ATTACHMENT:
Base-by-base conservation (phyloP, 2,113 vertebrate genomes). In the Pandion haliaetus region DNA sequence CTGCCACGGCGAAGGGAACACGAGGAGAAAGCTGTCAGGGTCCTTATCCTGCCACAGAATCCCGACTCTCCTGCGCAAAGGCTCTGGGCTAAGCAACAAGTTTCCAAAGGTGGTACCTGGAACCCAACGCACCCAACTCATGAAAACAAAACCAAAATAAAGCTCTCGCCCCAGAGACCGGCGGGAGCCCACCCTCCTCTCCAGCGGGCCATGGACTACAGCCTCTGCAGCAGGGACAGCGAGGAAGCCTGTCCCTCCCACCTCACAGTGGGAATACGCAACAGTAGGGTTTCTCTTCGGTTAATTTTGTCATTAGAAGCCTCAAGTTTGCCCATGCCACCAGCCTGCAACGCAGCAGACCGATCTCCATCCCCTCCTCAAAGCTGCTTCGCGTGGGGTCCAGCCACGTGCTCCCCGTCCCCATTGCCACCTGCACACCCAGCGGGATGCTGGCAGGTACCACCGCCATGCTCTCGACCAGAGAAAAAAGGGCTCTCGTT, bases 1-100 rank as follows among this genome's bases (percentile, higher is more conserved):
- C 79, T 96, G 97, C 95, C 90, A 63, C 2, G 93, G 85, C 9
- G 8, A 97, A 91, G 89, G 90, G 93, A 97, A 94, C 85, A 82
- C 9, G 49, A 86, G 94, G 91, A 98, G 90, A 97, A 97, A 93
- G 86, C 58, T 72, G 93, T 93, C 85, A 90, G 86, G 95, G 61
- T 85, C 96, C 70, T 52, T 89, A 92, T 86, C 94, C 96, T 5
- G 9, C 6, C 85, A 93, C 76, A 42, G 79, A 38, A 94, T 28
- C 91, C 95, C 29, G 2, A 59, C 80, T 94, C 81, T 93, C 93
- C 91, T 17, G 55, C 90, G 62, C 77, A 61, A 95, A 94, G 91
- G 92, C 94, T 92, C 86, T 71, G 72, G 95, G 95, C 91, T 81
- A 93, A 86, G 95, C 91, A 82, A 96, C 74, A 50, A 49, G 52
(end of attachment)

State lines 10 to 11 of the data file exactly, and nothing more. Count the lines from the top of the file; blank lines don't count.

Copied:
- G 92, C 94, T 92, C 86, T 71, G 72, G 95, G 95, C 91, T 81
- A 93, A 86, G 95, C 91, A 82, A 96, C 74, A 50, A 49, G 52